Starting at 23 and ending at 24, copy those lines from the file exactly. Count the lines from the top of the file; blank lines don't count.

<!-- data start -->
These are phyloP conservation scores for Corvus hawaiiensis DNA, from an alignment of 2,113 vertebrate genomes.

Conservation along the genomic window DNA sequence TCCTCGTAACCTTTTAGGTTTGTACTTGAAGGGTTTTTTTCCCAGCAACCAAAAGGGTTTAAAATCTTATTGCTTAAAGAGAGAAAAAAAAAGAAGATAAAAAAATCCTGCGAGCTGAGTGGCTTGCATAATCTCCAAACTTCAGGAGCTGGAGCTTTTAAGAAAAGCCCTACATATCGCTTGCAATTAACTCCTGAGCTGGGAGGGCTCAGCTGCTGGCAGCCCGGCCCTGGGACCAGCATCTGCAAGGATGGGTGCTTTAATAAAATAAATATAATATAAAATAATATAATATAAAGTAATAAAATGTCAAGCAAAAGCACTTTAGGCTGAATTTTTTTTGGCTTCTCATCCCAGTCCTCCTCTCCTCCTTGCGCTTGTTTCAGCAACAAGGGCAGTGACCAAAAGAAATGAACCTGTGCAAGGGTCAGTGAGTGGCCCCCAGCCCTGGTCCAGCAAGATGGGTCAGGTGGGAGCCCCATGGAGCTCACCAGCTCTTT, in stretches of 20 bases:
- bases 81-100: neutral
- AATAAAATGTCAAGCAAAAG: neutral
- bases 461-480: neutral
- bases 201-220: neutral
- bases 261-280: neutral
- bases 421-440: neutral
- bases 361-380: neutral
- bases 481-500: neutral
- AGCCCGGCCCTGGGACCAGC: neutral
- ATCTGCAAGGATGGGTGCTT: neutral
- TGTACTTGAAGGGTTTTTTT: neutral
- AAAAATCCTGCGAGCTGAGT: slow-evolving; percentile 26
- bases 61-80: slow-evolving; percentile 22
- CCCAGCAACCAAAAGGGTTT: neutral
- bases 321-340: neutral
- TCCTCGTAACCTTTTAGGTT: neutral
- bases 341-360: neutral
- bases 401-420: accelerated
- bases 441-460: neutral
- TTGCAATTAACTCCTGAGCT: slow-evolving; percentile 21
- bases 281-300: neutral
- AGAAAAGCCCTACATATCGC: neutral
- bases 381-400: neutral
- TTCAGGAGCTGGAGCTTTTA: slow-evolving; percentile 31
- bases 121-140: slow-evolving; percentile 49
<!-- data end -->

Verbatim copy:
- bases 281-300: neutral
- AGAAAAGCCCTACATATCGC: neutral